Arts and Culture

In 2016, author J.D. Vance published his best-selling memoir, “Hillbilly Elegy: A Memoir of a Family and Culture in Crisis.”  

In it, Vance discusses his childhood in Ohio, and his extended family who are from Appalachian Kentucky.   

But in the nearly three years since the book’s publication, those living in the region have taken issue with Vance’s generalizations about Appalachians — and some of them have responded in a new book of essays, stories and articles called “Appalachian Reckoning.” 

There will be a reading from it tonight at Carmichael’s featuring some of the essayists featured in the book.

While “Hillbilly Elegy” has received critical and commercial praise — it was a New York Times bestseller and is in the process of being adapted as a movie directed by Ron Howard — many of the essays in “Appalachian Reckoning” point out Vance’s sweeping characterizations of Appalachians as lazy.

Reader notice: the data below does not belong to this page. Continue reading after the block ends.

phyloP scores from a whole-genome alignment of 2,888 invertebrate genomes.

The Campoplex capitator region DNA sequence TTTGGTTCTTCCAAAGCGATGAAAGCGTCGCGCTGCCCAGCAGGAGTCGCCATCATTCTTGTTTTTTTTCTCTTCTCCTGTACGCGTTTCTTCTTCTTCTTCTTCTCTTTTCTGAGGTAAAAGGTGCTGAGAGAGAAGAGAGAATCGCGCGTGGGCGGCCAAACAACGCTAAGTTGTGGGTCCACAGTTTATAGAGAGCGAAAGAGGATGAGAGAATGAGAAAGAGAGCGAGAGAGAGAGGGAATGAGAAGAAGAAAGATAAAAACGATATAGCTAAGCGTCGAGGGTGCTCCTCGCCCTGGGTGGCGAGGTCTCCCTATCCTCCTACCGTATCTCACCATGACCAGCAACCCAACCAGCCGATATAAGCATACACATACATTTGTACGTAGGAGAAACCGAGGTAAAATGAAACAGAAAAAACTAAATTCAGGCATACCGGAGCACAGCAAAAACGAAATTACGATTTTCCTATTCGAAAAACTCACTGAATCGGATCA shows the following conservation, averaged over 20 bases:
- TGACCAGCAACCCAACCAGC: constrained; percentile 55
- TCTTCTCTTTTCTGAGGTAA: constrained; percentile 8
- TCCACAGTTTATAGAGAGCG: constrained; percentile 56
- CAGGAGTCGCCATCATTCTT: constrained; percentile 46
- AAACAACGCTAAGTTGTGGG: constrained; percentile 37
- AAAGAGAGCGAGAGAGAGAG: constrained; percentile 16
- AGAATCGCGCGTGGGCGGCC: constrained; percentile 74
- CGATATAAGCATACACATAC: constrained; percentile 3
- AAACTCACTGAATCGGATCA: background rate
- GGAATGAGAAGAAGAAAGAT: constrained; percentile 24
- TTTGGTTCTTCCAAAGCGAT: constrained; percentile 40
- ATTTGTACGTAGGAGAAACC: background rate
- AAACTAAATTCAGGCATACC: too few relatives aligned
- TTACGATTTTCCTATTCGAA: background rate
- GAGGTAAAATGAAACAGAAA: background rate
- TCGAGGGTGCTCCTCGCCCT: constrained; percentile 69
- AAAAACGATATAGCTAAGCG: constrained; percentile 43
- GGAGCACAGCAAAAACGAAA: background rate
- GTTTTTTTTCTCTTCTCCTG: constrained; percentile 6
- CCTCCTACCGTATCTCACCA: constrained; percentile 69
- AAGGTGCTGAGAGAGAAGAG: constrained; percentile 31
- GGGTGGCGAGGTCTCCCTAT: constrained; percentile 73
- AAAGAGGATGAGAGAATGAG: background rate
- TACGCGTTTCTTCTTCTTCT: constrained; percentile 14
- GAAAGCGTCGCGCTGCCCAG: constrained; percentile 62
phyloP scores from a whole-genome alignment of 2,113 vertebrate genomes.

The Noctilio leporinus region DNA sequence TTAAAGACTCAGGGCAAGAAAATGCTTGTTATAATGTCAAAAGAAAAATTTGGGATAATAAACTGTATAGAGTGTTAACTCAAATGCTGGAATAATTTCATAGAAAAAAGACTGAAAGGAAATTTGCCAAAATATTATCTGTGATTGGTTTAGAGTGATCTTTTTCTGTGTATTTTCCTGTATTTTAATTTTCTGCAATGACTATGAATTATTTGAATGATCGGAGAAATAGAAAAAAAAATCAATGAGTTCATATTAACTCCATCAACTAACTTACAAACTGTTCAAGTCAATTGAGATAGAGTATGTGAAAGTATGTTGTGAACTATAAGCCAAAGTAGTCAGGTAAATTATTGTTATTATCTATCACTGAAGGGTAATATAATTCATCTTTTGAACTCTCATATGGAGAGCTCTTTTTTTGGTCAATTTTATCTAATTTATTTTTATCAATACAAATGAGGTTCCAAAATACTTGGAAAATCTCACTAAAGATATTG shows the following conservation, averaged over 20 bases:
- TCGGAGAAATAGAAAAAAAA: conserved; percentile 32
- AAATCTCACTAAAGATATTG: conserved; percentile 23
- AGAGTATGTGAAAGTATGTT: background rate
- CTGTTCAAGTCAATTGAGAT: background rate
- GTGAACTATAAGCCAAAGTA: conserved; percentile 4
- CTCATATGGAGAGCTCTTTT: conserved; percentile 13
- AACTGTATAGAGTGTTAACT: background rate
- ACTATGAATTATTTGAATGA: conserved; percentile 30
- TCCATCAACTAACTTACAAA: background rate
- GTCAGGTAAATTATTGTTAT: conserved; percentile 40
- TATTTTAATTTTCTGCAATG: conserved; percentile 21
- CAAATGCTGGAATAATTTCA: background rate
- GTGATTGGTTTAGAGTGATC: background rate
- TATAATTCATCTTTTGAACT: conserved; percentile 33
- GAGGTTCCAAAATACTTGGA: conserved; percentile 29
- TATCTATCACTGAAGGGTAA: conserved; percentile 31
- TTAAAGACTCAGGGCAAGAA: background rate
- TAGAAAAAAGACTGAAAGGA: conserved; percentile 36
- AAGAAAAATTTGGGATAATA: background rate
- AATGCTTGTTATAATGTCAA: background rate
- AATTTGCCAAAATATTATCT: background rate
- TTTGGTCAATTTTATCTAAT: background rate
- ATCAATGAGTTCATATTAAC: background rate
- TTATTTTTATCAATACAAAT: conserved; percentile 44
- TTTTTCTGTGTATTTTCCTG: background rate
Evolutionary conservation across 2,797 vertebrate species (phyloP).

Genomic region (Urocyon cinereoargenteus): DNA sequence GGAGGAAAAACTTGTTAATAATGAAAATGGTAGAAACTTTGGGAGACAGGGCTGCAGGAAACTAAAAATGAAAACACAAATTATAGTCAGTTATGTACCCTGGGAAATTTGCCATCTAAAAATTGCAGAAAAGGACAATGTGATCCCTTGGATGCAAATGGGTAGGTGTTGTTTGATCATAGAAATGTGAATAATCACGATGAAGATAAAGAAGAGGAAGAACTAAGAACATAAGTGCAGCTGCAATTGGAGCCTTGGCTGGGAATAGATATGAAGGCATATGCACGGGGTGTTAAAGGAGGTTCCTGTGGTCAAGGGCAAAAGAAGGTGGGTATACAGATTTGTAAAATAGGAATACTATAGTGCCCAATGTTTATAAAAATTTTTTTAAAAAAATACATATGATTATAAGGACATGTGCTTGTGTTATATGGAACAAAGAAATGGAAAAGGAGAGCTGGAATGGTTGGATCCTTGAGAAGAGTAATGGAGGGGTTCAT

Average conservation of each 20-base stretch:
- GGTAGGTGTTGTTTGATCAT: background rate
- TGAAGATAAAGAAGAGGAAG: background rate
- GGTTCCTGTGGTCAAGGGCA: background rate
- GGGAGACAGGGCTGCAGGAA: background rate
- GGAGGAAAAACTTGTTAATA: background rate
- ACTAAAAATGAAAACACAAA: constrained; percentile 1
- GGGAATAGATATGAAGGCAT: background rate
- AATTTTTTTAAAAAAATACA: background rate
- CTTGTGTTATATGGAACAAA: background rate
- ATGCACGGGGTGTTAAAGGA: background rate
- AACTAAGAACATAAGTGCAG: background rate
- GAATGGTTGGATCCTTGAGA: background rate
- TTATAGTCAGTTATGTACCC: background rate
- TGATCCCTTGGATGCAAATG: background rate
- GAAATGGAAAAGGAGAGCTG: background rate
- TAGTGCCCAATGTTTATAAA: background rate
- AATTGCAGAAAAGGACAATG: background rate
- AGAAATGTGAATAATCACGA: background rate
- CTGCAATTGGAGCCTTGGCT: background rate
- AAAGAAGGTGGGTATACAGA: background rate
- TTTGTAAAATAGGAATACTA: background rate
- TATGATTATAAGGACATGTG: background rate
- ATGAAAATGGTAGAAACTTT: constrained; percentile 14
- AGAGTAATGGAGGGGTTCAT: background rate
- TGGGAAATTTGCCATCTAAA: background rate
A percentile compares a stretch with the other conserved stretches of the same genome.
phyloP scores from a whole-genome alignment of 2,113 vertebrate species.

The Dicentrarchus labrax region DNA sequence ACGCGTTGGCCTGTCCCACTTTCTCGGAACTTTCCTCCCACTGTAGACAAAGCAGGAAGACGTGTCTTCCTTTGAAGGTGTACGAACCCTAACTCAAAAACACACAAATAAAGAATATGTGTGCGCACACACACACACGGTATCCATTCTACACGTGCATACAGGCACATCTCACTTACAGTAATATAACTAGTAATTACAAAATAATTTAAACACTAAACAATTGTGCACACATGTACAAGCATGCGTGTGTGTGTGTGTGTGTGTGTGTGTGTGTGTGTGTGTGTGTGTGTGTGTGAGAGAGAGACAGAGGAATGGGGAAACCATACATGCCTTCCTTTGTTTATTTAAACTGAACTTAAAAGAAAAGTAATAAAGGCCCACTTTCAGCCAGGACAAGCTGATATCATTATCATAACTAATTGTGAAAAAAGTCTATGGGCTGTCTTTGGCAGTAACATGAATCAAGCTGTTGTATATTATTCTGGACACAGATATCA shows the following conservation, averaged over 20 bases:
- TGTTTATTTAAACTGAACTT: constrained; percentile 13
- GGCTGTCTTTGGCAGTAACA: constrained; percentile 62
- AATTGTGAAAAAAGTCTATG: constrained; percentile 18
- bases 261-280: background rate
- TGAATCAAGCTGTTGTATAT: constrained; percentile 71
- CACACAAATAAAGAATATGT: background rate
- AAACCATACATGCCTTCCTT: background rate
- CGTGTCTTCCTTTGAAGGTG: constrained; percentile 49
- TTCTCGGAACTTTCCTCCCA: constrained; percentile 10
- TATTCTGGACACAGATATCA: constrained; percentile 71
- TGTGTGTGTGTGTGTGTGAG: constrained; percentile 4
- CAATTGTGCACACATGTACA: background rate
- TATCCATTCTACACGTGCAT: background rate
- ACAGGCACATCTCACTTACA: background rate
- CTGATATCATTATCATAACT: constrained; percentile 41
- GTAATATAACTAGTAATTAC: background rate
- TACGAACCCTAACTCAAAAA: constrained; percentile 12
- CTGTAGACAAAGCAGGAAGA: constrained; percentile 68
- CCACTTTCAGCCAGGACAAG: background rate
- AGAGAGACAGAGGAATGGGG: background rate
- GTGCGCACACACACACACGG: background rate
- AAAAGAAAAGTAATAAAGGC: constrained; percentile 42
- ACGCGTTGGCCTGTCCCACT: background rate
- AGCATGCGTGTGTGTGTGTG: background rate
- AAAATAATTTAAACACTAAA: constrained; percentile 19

In his book, Vance refers to “white welfare queens,” and says in the area where he grew up “many folks talk about working more than they actually work.”

Attendees at tonight’s reading, which will be held at Carmichael’s on Frankfort Avenue, will hear from “Appalachian Reckoning” writers Richard Hague, Ivy Brashear, Travis Linnemann and Anthony Harkins.  

The reading begins at 7 pm.  More information is available here.